Shorter Dennis Dodd: as the SEC prepares to grapple with serious issues like oversigning this week, on this Memorial Day, we should remember Cam and Cecil Newton.
Monthly Archives: May 2011
Over at georgiadogs.com, Aaron Murray and Aron White take you on a guided tour of the new weight room.
As most of you have no doubt surmised, I’m skeptical that the SEC presidents will do much of substance next week about oversigning, but when I read a quote like this, I wish they would surprise me.
“Where we get involved in roster management is looking out for the best interest of the student-athlete,” SEC associate commissioner Charles Bloom said. “There are cases we have heard in the past that make an argument for oversigning. Things happen during the summer prior to practice, or a student-athlete will leave on his own volition, and that will create a gap in the numbers. Oversigning, in that regard, takes care of that.
“What we don’t want to have happen is a student-athlete be displaced against his own choice after signing his letter of intent. [Emphasis added.] There are different issues involved, and the conference has looked at this pretty in depth.”
Because that pretty much nails the oversigning fault line. And it can’t be that impossible to come up with some guidelines which respect both sides of that.
But, then again, maybe it can.
… But as Farrell — who is against over-signing — pointed out: “In the SEC, the right way is winning.”
I’m not one of the kool kidz who received an advanced copy of the mag, but Steele has his preseason All-SEC picks posted at his site. Here’s what they look like:
Yes, Dawg fans, that’s Isaiah Crowell manning one of the fourth team running back slots.
I see a total of thirteen Georgia players (Boykin is listed twice, for a total of fourteen slots) dotting Steele’s list, five of those on the first team. Alabama leads the conference with eighteen. Arkansas matched Georgia’s tally.
A few random thoughts and observations:
- It’s a long way down for Auburn. Steele isn’t impressed with the returning national champs. There are only three Auburn players on his list, none of those on his first team. Word is that Steele has picked Auburn to finish last in the West this season and you can see why he does that – even Vanderbilt had six names out of the 112 total.
- Is Chris Relf still in the SEC? I don’t see listing Bray and Brantley ahead of Relf at this point in time. And while I understand the need to hedge bets, it’s a little weird not seeing Garcia’s name there, either.
- Lots of running backs. The conference is loaded. Some of the names missing from Steele’s top eight: Perkins, McCalebb and Demps.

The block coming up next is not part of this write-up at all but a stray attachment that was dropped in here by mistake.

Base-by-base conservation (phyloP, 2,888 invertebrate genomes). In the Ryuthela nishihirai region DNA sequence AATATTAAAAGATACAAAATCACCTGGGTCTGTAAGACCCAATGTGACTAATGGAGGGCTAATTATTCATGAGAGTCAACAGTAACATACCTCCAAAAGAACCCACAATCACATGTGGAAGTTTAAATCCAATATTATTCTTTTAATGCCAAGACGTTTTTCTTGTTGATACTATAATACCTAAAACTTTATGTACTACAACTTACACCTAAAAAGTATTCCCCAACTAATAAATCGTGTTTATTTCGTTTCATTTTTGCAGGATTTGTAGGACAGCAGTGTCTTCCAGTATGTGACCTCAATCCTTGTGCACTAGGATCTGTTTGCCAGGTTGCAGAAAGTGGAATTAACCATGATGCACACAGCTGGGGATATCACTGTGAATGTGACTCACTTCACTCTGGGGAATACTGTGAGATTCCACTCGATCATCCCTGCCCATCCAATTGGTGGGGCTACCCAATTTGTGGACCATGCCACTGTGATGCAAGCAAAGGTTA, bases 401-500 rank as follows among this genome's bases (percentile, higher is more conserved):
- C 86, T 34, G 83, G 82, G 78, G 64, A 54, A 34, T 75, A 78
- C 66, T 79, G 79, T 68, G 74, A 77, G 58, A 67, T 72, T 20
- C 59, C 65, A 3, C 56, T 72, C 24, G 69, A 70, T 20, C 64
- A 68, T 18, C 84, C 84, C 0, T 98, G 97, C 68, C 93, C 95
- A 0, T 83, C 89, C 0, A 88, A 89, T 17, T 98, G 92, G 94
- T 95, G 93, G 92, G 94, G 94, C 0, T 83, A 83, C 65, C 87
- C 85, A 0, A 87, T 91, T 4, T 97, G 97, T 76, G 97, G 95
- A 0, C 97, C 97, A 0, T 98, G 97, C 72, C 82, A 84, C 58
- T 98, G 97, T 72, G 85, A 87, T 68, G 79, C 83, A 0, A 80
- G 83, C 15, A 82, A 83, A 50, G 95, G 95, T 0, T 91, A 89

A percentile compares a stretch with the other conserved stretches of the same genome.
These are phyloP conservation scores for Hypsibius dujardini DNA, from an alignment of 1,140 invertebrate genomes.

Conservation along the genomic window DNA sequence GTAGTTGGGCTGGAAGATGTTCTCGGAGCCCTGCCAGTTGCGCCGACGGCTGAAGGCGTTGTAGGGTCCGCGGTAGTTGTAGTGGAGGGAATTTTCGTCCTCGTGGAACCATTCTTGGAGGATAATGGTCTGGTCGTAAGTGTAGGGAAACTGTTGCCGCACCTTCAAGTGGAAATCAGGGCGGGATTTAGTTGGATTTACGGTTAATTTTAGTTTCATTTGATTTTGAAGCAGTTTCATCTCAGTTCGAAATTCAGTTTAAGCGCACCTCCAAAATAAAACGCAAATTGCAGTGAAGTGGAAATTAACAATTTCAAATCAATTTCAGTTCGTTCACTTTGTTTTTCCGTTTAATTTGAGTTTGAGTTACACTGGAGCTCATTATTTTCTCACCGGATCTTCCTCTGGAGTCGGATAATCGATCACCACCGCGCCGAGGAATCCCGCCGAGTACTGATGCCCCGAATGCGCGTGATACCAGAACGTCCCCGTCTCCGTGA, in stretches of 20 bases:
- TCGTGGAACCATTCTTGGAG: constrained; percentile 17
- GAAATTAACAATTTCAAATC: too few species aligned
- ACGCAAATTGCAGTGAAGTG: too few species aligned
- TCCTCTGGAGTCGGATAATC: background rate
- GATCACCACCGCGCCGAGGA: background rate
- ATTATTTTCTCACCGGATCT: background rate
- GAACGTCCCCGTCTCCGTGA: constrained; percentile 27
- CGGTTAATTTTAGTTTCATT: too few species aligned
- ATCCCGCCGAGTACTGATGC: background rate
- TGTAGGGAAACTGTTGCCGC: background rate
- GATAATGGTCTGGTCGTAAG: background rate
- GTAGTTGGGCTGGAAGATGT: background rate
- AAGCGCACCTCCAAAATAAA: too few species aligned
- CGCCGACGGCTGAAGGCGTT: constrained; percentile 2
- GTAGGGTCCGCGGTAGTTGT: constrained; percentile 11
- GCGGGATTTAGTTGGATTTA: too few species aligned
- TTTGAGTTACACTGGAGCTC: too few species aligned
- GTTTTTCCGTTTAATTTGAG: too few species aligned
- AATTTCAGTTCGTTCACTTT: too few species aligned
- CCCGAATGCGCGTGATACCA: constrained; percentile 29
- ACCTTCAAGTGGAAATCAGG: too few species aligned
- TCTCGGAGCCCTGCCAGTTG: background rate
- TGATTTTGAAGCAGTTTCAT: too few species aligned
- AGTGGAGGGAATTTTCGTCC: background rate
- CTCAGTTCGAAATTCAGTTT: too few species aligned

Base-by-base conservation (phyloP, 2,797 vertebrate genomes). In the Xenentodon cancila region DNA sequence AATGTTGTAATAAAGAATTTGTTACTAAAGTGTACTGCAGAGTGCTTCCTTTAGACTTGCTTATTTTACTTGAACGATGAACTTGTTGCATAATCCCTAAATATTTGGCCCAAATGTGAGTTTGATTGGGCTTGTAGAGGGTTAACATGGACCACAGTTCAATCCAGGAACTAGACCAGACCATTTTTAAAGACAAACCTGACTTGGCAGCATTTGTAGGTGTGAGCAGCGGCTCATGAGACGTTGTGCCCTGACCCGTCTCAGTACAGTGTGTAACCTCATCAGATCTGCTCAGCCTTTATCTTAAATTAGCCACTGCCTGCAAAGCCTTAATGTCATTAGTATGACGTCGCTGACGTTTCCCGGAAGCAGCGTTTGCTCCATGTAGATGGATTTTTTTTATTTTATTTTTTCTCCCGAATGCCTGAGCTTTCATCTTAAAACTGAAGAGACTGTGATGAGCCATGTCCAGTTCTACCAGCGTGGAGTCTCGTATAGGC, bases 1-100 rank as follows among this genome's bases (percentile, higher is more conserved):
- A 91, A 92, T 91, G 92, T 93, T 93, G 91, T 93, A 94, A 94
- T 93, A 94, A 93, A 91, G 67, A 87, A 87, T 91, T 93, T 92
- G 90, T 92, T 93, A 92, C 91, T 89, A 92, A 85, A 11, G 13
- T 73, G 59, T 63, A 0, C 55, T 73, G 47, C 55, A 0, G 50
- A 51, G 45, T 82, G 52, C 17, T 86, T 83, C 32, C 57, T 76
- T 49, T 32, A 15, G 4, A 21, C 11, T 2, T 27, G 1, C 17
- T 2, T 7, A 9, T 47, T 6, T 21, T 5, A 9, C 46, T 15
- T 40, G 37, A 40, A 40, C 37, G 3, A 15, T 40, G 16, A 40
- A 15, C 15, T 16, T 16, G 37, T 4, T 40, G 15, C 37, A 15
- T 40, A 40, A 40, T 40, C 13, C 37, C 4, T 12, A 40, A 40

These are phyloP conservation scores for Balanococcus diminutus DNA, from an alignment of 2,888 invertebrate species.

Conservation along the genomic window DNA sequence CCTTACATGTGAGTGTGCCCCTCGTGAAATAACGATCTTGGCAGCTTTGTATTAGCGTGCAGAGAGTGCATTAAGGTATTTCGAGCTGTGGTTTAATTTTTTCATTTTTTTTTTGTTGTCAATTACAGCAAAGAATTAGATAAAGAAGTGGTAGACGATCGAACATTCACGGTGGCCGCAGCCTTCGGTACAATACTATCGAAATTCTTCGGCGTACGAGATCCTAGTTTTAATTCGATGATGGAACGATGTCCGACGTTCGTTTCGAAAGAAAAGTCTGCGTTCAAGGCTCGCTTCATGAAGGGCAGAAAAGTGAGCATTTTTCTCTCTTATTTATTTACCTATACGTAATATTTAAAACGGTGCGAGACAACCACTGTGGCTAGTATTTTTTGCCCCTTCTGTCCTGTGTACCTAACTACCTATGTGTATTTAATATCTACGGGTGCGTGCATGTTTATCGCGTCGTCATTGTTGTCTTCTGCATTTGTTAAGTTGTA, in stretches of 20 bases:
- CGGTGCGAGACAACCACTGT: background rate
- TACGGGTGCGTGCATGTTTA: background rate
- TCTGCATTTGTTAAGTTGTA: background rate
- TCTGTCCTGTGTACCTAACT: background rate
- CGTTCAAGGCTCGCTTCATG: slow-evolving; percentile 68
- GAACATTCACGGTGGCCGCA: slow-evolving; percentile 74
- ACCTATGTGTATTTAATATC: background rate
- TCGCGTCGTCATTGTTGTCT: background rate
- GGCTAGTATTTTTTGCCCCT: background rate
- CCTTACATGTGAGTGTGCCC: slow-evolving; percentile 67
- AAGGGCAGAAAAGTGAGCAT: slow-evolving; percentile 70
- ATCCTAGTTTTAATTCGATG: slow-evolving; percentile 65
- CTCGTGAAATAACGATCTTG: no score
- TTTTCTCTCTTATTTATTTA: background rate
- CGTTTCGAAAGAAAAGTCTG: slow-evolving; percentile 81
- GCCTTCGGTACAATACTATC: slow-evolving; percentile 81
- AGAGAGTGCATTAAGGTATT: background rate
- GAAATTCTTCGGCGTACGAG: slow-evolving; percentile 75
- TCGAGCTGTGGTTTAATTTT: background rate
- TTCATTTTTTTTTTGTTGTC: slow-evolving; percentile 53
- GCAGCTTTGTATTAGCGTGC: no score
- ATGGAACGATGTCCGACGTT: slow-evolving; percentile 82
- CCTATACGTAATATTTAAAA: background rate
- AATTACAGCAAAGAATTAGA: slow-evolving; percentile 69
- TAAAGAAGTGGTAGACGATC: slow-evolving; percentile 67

- Ditto at wide receiver. Steele screws one spot up by including Chris Rainey, but even with that, I’d have a hard time leaving any of Arkansas’ top four wideouts off the list, but who else do you bump off? (Before you go there, Tavarres King is likely to produce enough to justify inclusion.) And I think Dustin Hunter is primed to have a big year for Tennessee.
- If Georgia has another mediocre year, don’t blame the talent. Did you ever think you’d see a preseason list which includes more players from Georgia than Florida or LSU?
- Alabama’s defense is going to be sick. Steele has two of the Tide’s linemen, all four of their linebackers and three starters in the defensive backfield on his first, second and third teams. (The other two had better step it up.)
- Precocious. Aside from Crowell, check out Jadeveon Clowney, third team defensive lineman.
UPDATE: Year2 has some chart action. The math is interesting for the East; Steele looks like he’s got Georgia and South Carolina in a dog fight.
No disrespect to Boise State intended, but ESPN’s Bruce Feldman and Edward Aschoff sure seem to be getting ahead of themselves with this:
ESPN senior writer Bruce Feldman has gone and made me wish I was in charge of national football scheduling.
He recently ranked his “Top 10 ‘should be’ rivalries that aren’t” and the SEC is all over the place. In fact, half of the rivalries involve SEC teams, including his top three.
I understand big-time programs don’t really like these kinds of matchups because one loss could derail national title hopes, but for my own selfish reasons I want these games every year. As a fan of the game I’d love to see an early-season Goliath vs. Goliath in place of the traditional cupcake snoozer. If only there was a way for games like this to exist during the regular season without the postseason being completely wrecked by one loss …
Here’s what Feldman had to say:
Attached to the Broncos’ storybook rise to the sport’s elite has been a feeling that they’ve also become one of the most polarizing topics in college football. No fan base seems more offended by Boise State hype than the SEC crowd, which feels as if most of the Broncos’ success has come against suspect competition. What better way to prove that they belong than by taking on the SEC’s resident super heavyweight, Alabama? Watching the Crimson Tide on Boise’s blue “Smurf Turf” would be a fantastic spectacle.
My thoughts: The Broncos aren’t scared of anyone, but a trip to Tuscaloosa might make that walk off the bus just a little slower. Just imagine the shock the state of Alabama would be in if the Broncos took down one of the SEC’s finest. This one needs to happen soon.
Fellas, could we wait and see if Boise is capable of beating an SEC team first? To refresh, here’s the Broncos’ track record:
- 2005 (10-3) Georgia 48-13 (9-4) Boise St.
- 2002 (9-4) Arkansas 41-14 (12-1) Boise St.
- 2001 (9-3) South Carolina 32-13 (8-4) Boise St.
- 2000 (6-6) Arkansas 38-31 (10-2) Boise St.
So, four SEC teams with combined records of 34-16 managed to dispose of Boise State squads which went 39-11. Yeah, I know come this September BSU will likely be favored to take its first SEC scalp, but let’s see that happen before we start talking about “proving they belong”. Seems like they’ve already had four bites at the apple and come up short.
Morrissey gets the last word here.
Clearly, Michael Adams, Greg McGarity and the members of the Georgia Athletic Association executive board don’t spend enough time on college football blogs and message boards.
“He’s not in my hot seat; he’s still in my lap,” Bob Bishop, an executive board member for 29 years, said with a laugh. “I love him. I don’t think you can find a better human being anywhere and he’s a fine football coach. He’s proven that time and time again. But we all know it goes in cycles. He had a bad cycle last year and he made a lot of changes to improve on that. If you have a real bad season again there’s going to be a lot of turmoil all over the state and on campus and behind the scenes.”